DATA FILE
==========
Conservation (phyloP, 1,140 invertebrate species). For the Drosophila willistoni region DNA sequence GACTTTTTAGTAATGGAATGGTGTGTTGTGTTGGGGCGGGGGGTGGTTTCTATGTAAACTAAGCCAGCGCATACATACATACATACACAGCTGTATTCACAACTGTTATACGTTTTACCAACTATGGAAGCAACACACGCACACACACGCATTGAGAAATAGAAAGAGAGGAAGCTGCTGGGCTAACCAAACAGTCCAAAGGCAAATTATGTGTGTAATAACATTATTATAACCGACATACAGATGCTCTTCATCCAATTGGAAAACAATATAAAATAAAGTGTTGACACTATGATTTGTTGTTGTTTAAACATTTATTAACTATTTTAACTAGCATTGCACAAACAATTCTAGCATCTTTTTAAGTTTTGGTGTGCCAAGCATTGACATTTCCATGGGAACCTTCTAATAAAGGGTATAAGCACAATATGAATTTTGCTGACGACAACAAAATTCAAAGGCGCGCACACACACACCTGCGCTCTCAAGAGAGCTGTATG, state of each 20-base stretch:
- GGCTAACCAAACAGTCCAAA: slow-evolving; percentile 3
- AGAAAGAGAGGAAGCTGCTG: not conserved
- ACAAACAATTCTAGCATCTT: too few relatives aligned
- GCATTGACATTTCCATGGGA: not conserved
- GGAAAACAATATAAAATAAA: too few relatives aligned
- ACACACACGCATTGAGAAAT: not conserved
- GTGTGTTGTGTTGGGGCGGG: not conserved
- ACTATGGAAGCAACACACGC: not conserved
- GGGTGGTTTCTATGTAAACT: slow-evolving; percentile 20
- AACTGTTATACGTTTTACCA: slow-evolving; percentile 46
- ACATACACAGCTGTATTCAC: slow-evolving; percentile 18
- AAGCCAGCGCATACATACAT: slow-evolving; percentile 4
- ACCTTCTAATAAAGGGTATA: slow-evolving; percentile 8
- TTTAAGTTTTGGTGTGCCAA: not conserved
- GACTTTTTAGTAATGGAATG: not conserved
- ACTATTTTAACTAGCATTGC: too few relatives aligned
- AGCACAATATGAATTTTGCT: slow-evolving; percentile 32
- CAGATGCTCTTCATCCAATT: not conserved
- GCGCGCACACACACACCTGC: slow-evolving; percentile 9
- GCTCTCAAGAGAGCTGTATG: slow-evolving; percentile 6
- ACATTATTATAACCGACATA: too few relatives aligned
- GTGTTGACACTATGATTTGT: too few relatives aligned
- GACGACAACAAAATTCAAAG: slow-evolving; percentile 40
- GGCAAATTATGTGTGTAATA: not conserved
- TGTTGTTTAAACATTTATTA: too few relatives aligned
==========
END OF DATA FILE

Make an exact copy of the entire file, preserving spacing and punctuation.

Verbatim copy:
Conservation (phyloP, 1,140 invertebrate species). For the Drosophila willistoni region DNA sequence GACTTTTTAGTAATGGAATGGTGTGTTGTGTTGGGGCGGGGGGTGGTTTCTATGTAAACTAAGCCAGCGCATACATACATACATACACAGCTGTATTCACAACTGTTATACGTTTTACCAACTATGGAAGCAACACACGCACACACACGCATTGAGAAATAGAAAGAGAGGAAGCTGCTGGGCTAACCAAACAGTCCAAAGGCAAATTATGTGTGTAATAACATTATTATAACCGACATACAGATGCTCTTCATCCAATTGGAAAACAATATAAAATAAAGTGTTGACACTATGATTTGTTGTTGTTTAAACATTTATTAACTATTTTAACTAGCATTGCACAAACAATTCTAGCATCTTTTTAAGTTTTGGTGTGCCAAGCATTGACATTTCCATGGGAACCTTCTAATAAAGGGTATAAGCACAATATGAATTTTGCTGACGACAACAAAATTCAAAGGCGCGCACACACACACCTGCGCTCTCAAGAGAGCTGTATG, state of each 20-base stretch:
- GGCTAACCAAACAGTCCAAA: slow-evolving; percentile 3
- AGAAAGAGAGGAAGCTGCTG: not conserved
- ACAAACAATTCTAGCATCTT: too few relatives aligned
- GCATTGACATTTCCATGGGA: not conserved
- GGAAAACAATATAAAATAAA: too few relatives aligned
- ACACACACGCATTGAGAAAT: not conserved
- GTGTGTTGTGTTGGGGCGGG: not conserved
- ACTATGGAAGCAACACACGC: not conserved
- GGGTGGTTTCTATGTAAACT: slow-evolving; percentile 20
- AACTGTTATACGTTTTACCA: slow-evolving; percentile 46
- ACATACACAGCTGTATTCAC: slow-evolving; percentile 18
- AAGCCAGCGCATACATACAT: slow-evolving; percentile 4
- ACCTTCTAATAAAGGGTATA: slow-evolving; percentile 8
- TTTAAGTTTTGGTGTGCCAA: not conserved
- GACTTTTTAGTAATGGAATG: not conserved
- ACTATTTTAACTAGCATTGC: too few relatives aligned
- AGCACAATATGAATTTTGCT: slow-evolving; percentile 32
- CAGATGCTCTTCATCCAATT: not conserved
- GCGCGCACACACACACCTGC: slow-evolving; percentile 9
- GCTCTCAAGAGAGCTGTATG: slow-evolving; percentile 6
- ACATTATTATAACCGACATA: too few relatives aligned
- GTGTTGACACTATGATTTGT: too few relatives aligned
- GACGACAACAAAATTCAAAG: slow-evolving; percentile 40
- GGCAAATTATGTGTGTAATA: not conserved
- TGTTGTTTAAACATTTATTA: too few relatives aligned